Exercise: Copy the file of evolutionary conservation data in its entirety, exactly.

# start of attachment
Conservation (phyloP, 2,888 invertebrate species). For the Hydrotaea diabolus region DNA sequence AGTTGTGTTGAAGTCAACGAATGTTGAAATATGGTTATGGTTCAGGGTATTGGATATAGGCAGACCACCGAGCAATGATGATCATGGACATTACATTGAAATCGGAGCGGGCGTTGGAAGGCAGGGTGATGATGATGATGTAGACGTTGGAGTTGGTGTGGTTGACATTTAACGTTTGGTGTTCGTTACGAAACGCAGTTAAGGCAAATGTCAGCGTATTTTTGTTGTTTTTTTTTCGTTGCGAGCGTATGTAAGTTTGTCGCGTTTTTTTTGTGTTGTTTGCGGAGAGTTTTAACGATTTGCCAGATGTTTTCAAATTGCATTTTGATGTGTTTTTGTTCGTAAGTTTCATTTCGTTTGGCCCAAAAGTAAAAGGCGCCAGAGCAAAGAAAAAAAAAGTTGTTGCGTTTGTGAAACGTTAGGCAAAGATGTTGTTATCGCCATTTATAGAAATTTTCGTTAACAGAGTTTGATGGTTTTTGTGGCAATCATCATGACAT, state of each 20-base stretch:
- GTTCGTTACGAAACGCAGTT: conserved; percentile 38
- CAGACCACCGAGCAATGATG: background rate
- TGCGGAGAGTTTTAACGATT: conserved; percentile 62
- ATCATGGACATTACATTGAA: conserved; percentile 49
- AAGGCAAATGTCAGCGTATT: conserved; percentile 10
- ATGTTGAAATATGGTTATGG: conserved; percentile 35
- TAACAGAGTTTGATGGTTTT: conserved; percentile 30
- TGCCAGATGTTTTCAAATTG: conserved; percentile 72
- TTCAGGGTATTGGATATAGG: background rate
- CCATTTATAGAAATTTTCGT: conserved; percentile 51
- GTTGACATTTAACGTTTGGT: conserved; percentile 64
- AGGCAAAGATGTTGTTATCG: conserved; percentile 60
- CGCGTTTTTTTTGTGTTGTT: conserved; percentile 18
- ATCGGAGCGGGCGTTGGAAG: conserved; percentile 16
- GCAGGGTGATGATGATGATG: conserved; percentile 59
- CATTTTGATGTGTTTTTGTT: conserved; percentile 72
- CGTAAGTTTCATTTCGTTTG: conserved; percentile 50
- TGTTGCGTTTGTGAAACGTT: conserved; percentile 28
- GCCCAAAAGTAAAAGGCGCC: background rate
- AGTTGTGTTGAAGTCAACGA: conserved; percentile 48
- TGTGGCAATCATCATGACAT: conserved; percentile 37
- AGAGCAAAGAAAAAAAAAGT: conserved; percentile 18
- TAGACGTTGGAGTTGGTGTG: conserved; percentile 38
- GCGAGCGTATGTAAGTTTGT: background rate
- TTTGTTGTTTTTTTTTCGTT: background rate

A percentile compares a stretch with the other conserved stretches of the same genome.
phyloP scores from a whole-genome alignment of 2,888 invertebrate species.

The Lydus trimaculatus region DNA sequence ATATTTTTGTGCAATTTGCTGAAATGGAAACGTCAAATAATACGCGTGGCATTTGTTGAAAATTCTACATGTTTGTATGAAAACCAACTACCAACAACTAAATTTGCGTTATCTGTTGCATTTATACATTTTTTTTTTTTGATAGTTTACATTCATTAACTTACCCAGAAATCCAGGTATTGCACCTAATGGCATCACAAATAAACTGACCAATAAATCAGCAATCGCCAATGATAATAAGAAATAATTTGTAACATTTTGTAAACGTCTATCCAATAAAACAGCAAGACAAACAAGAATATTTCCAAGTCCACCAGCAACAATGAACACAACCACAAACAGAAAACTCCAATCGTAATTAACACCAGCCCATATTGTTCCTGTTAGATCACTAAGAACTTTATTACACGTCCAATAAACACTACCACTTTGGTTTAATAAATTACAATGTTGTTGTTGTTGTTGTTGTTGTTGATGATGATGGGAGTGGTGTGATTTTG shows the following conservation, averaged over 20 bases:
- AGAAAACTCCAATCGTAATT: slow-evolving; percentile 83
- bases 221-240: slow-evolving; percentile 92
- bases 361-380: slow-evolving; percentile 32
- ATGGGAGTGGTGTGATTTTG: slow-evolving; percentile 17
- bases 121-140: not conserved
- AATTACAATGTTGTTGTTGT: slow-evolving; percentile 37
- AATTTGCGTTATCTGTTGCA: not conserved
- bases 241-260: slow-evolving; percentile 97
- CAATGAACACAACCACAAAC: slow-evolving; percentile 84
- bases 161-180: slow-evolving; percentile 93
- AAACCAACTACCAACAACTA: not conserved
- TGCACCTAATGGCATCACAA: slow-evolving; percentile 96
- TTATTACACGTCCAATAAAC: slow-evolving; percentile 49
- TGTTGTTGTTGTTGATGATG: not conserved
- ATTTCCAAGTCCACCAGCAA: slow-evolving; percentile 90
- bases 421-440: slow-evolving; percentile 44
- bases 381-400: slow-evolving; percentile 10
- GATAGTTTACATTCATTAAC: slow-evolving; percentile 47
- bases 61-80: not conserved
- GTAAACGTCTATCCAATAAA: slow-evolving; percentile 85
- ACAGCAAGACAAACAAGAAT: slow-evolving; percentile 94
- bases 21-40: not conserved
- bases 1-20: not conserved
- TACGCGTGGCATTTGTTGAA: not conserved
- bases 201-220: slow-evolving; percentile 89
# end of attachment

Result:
Conservation (phyloP, 2,888 invertebrate species). For the Hydrotaea diabolus region DNA sequence AGTTGTGTTGAAGTCAACGAATGTTGAAATATGGTTATGGTTCAGGGTATTGGATATAGGCAGACCACCGAGCAATGATGATCATGGACATTACATTGAAATCGGAGCGGGCGTTGGAAGGCAGGGTGATGATGATGATGTAGACGTTGGAGTTGGTGTGGTTGACATTTAACGTTTGGTGTTCGTTACGAAACGCAGTTAAGGCAAATGTCAGCGTATTTTTGTTGTTTTTTTTTCGTTGCGAGCGTATGTAAGTTTGTCGCGTTTTTTTTGTGTTGTTTGCGGAGAGTTTTAACGATTTGCCAGATGTTTTCAAATTGCATTTTGATGTGTTTTTGTTCGTAAGTTTCATTTCGTTTGGCCCAAAAGTAAAAGGCGCCAGAGCAAAGAAAAAAAAAGTTGTTGCGTTTGTGAAACGTTAGGCAAAGATGTTGTTATCGCCATTTATAGAAATTTTCGTTAACAGAGTTTGATGGTTTTTGTGGCAATCATCATGACAT, state of each 20-base stretch:
- GTTCGTTACGAAACGCAGTT: conserved; percentile 38
- CAGACCACCGAGCAATGATG: background rate
- TGCGGAGAGTTTTAACGATT: conserved; percentile 62
- ATCATGGACATTACATTGAA: conserved; percentile 49
- AAGGCAAATGTCAGCGTATT: conserved; percentile 10
- ATGTTGAAATATGGTTATGG: conserved; percentile 35
- TAACAGAGTTTGATGGTTTT: conserved; percentile 30
- TGCCAGATGTTTTCAAATTG: conserved; percentile 72
- TTCAGGGTATTGGATATAGG: background rate
- CCATTTATAGAAATTTTCGT: conserved; percentile 51
- GTTGACATTTAACGTTTGGT: conserved; percentile 64
- AGGCAAAGATGTTGTTATCG: conserved; percentile 60
- CGCGTTTTTTTTGTGTTGTT: conserved; percentile 18
- ATCGGAGCGGGCGTTGGAAG: conserved; percentile 16
- GCAGGGTGATGATGATGATG: conserved; percentile 59
- CATTTTGATGTGTTTTTGTT: conserved; percentile 72
- CGTAAGTTTCATTTCGTTTG: conserved; percentile 50
- TGTTGCGTTTGTGAAACGTT: conserved; percentile 28
- GCCCAAAAGTAAAAGGCGCC: background rate
- AGTTGTGTTGAAGTCAACGA: conserved; percentile 48
- TGTGGCAATCATCATGACAT: conserved; percentile 37
- AGAGCAAAGAAAAAAAAAGT: conserved; percentile 18
- TAGACGTTGGAGTTGGTGTG: conserved; percentile 38
- GCGAGCGTATGTAAGTTTGT: background rate
- TTTGTTGTTTTTTTTTCGTT: background rate

A percentile compares a stretch with the other conserved stretches of the same genome.
phyloP scores from a whole-genome alignment of 2,888 invertebrate species.

The Lydus trimaculatus region DNA sequence ATATTTTTGTGCAATTTGCTGAAATGGAAACGTCAAATAATACGCGTGGCATTTGTTGAAAATTCTACATGTTTGTATGAAAACCAACTACCAACAACTAAATTTGCGTTATCTGTTGCATTTATACATTTTTTTTTTTTGATAGTTTACATTCATTAACTTACCCAGAAATCCAGGTATTGCACCTAATGGCATCACAAATAAACTGACCAATAAATCAGCAATCGCCAATGATAATAAGAAATAATTTGTAACATTTTGTAAACGTCTATCCAATAAAACAGCAAGACAAACAAGAATATTTCCAAGTCCACCAGCAACAATGAACACAACCACAAACAGAAAACTCCAATCGTAATTAACACCAGCCCATATTGTTCCTGTTAGATCACTAAGAACTTTATTACACGTCCAATAAACACTACCACTTTGGTTTAATAAATTACAATGTTGTTGTTGTTGTTGTTGTTGTTGATGATGATGGGAGTGGTGTGATTTTG shows the following conservation, averaged over 20 bases:
- AGAAAACTCCAATCGTAATT: slow-evolving; percentile 83
- bases 221-240: slow-evolving; percentile 92
- bases 361-380: slow-evolving; percentile 32
- ATGGGAGTGGTGTGATTTTG: slow-evolving; percentile 17
- bases 121-140: not conserved
- AATTACAATGTTGTTGTTGT: slow-evolving; percentile 37
- AATTTGCGTTATCTGTTGCA: not conserved
- bases 241-260: slow-evolving; percentile 97
- CAATGAACACAACCACAAAC: slow-evolving; percentile 84
- bases 161-180: slow-evolving; percentile 93
- AAACCAACTACCAACAACTA: not conserved
- TGCACCTAATGGCATCACAA: slow-evolving; percentile 96
- TTATTACACGTCCAATAAAC: slow-evolving; percentile 49
- TGTTGTTGTTGTTGATGATG: not conserved
- ATTTCCAAGTCCACCAGCAA: slow-evolving; percentile 90
- bases 421-440: slow-evolving; percentile 44
- bases 381-400: slow-evolving; percentile 10
- GATAGTTTACATTCATTAAC: slow-evolving; percentile 47
- bases 61-80: not conserved
- GTAAACGTCTATCCAATAAA: slow-evolving; percentile 85
- ACAGCAAGACAAACAAGAAT: slow-evolving; percentile 94
- bases 21-40: not conserved
- bases 1-20: not conserved
- TACGCGTGGCATTTGTTGAA: not conserved
- bases 201-220: slow-evolving; percentile 89